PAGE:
Also indexed as:Acetyl Cysteine, NAC
How to Use It
Healthy people do not need to supplement NAC. Optimal levels of supplementation remain unknown, though much of the research uses 250–1,500 mg per day.
Where to Find It
Cysteine, the amino acid from which NAC is derived, is found in most high-protein foods. NAC is not found in the diet.
Deficiencies of NAC have not been defined and may not exist. Deficiencies of the related amino acidcysteine have been reported in HIV-infected patients.1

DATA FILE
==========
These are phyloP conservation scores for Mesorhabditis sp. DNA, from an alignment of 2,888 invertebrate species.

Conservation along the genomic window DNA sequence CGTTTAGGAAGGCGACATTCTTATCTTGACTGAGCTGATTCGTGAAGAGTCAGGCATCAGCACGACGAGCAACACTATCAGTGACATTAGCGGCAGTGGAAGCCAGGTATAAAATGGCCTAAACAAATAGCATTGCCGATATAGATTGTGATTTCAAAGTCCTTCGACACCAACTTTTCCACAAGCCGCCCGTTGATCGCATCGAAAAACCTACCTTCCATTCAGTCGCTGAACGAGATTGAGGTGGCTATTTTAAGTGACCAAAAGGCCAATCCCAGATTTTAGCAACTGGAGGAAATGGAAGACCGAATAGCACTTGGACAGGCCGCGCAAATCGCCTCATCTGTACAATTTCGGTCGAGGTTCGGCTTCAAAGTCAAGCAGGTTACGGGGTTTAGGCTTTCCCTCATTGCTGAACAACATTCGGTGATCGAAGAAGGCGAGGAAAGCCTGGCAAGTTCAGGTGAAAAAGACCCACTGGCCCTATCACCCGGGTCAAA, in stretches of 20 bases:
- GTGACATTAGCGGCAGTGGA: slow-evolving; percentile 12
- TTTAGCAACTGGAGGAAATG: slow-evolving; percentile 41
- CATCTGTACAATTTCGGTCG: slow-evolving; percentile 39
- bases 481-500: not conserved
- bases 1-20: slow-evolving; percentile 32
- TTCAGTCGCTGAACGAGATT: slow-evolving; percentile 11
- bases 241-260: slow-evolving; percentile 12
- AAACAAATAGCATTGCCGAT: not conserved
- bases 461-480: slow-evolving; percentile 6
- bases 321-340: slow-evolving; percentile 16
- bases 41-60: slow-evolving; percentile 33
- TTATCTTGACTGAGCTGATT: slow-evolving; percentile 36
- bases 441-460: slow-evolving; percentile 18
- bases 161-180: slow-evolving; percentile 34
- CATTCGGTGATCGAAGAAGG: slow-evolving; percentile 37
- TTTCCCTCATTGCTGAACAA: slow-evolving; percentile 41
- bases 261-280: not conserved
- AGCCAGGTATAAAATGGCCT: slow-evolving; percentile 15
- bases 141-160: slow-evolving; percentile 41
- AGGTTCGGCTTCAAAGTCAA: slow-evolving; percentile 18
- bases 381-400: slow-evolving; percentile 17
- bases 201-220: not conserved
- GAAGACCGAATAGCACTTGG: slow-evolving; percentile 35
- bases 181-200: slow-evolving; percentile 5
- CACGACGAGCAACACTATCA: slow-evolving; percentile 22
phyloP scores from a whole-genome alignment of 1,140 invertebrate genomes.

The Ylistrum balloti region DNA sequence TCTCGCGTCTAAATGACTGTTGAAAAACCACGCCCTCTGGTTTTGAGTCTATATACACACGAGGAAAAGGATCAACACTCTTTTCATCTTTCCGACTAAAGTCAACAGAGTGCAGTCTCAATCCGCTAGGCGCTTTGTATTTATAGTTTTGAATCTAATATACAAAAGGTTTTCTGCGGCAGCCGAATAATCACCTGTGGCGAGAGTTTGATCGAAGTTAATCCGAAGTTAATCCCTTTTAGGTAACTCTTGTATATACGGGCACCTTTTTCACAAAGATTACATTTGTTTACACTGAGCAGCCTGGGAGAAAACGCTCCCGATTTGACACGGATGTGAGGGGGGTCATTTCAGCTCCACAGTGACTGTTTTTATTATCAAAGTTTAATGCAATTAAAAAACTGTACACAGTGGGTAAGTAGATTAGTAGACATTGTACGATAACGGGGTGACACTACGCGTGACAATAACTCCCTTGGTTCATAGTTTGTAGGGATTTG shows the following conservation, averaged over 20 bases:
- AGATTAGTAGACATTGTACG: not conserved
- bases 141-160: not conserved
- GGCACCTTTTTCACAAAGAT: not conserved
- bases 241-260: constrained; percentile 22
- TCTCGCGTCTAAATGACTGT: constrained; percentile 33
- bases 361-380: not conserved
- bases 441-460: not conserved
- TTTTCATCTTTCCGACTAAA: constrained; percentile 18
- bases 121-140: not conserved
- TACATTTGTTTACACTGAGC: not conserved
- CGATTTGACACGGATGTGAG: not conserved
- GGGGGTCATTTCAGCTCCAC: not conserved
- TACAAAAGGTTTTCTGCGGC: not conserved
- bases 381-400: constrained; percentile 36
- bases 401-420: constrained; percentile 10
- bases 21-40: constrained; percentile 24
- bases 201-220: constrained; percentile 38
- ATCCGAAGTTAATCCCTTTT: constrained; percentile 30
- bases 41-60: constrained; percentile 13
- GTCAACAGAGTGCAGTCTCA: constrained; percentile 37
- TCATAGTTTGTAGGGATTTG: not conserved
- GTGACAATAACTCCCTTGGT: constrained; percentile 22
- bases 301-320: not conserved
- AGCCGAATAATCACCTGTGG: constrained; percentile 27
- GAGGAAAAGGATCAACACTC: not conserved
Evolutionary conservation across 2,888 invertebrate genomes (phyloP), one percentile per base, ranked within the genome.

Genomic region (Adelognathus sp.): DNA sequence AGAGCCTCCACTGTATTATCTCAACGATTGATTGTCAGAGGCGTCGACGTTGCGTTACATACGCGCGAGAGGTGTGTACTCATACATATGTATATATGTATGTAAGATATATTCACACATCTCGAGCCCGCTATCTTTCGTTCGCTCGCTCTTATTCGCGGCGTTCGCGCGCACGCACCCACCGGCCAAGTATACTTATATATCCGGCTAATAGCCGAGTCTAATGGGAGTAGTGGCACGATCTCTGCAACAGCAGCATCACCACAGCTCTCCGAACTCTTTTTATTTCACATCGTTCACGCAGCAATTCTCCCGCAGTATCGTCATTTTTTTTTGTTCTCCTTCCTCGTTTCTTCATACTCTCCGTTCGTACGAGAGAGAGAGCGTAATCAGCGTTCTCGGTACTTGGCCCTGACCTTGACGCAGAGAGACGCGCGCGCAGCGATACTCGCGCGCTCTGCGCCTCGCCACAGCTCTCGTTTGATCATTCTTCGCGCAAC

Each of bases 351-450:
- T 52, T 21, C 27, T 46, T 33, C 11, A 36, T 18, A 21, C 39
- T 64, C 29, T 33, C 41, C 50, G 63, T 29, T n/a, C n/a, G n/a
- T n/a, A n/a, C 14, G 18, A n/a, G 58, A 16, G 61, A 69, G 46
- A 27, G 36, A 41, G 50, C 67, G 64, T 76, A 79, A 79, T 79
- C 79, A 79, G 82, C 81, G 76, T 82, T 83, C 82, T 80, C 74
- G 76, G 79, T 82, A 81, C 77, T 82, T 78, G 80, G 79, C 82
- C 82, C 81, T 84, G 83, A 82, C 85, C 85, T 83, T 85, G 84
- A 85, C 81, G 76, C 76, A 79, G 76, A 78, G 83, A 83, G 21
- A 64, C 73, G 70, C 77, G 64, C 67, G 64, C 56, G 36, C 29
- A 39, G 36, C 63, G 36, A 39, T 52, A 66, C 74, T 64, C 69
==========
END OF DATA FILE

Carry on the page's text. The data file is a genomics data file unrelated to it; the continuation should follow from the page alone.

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The information presented by Healthnotes is for informational purposes only. It is based on scientific studies (human, animal, or in vitro), clinical experience, or traditional usage as cited in each article. The results reported may not necessarily occur in all individuals. Self-treatment is not recommended for life-threatening conditions that require medical treatment under a doctor's care. For many of the conditions discussed, treatment with prescription or over the counter medication is also available. Consult your doctor, practitioner, and/or pharmacist for any health problem and before using any supplements or before making any changes in prescribed medications. Information expires December 2017.